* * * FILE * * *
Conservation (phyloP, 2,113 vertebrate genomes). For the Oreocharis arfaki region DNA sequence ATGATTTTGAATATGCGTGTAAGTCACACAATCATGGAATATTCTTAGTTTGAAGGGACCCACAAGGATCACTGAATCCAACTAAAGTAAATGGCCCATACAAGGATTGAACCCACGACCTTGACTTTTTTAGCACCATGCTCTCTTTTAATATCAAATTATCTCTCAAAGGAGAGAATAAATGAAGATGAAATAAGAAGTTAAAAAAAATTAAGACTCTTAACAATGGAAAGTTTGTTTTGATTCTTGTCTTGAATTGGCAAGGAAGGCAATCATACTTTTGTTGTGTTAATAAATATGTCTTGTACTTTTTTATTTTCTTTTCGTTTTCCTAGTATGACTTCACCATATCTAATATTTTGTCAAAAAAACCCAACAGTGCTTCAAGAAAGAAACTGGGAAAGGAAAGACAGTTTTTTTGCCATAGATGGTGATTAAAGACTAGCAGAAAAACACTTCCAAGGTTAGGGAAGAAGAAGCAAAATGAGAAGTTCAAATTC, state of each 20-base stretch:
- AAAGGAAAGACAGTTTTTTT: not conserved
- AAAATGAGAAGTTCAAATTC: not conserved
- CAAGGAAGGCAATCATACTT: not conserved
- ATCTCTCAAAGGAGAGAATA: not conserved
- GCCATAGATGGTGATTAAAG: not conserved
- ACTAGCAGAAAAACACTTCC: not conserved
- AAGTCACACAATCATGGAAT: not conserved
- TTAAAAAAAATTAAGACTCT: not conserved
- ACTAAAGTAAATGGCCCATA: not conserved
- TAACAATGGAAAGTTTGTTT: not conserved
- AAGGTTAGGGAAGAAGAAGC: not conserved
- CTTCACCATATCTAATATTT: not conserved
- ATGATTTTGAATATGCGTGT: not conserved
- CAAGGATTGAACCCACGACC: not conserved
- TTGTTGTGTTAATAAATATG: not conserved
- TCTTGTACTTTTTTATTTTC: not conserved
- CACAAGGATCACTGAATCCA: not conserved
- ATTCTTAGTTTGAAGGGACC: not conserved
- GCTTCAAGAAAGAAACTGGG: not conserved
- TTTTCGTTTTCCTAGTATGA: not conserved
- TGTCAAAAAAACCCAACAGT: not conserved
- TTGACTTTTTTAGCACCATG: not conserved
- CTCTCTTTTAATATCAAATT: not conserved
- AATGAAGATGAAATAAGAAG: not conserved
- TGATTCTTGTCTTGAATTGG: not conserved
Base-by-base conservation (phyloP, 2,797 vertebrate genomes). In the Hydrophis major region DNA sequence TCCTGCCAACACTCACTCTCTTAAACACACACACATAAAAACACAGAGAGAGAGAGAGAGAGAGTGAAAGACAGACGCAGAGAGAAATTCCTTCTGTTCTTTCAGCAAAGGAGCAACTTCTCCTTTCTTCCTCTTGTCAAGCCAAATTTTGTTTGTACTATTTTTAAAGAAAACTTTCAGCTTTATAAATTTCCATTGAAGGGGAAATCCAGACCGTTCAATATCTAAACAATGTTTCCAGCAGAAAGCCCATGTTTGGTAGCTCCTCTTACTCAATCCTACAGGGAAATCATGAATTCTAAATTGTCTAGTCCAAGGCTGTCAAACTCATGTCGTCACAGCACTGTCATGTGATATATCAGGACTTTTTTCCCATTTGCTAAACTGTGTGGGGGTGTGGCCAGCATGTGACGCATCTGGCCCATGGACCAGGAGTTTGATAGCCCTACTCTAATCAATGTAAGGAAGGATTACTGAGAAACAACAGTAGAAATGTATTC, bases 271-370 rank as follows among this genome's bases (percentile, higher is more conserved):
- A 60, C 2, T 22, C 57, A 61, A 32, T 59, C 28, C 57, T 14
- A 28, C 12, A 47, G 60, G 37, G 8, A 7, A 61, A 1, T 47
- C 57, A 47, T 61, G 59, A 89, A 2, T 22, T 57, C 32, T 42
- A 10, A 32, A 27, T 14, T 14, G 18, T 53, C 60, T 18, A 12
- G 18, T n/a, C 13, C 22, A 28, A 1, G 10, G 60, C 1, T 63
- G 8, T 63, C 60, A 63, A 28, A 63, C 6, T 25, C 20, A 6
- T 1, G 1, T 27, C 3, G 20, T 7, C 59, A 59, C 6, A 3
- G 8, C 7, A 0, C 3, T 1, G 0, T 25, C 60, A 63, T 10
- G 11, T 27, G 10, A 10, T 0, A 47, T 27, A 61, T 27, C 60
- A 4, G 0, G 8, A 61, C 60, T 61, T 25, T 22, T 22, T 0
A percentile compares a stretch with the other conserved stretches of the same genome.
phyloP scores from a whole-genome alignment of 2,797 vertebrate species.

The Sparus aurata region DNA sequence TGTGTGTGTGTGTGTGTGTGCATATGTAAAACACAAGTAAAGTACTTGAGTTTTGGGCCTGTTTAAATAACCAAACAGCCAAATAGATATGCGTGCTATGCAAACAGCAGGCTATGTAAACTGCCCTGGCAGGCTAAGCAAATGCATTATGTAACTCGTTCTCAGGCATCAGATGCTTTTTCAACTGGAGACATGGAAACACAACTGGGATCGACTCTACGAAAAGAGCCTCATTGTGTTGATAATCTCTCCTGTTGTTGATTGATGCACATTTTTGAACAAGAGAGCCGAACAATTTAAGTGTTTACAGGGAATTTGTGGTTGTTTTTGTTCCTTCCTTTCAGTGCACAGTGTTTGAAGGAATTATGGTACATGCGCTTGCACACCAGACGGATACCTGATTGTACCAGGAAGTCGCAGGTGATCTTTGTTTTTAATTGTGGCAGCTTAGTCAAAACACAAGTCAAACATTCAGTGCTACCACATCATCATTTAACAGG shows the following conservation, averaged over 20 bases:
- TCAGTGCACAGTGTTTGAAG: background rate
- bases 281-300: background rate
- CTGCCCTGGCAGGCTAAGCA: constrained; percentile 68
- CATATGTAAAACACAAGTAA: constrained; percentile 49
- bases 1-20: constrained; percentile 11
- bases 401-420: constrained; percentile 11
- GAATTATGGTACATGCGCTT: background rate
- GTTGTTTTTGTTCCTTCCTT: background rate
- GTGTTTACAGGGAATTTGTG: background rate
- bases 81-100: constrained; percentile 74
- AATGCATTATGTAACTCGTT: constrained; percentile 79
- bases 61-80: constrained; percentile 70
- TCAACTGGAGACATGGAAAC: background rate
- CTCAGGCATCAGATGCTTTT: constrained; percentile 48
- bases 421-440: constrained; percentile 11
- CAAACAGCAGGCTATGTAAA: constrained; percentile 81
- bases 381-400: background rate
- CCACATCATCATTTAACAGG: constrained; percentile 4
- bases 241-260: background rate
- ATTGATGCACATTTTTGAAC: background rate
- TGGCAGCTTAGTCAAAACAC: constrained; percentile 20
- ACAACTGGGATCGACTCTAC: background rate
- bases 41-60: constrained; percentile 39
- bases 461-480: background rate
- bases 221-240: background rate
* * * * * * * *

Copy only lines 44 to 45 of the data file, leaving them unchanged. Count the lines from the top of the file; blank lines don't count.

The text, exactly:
- CATATGTAAAACACAAGTAA: constrained; percentile 49
- bases 1-20: constrained; percentile 11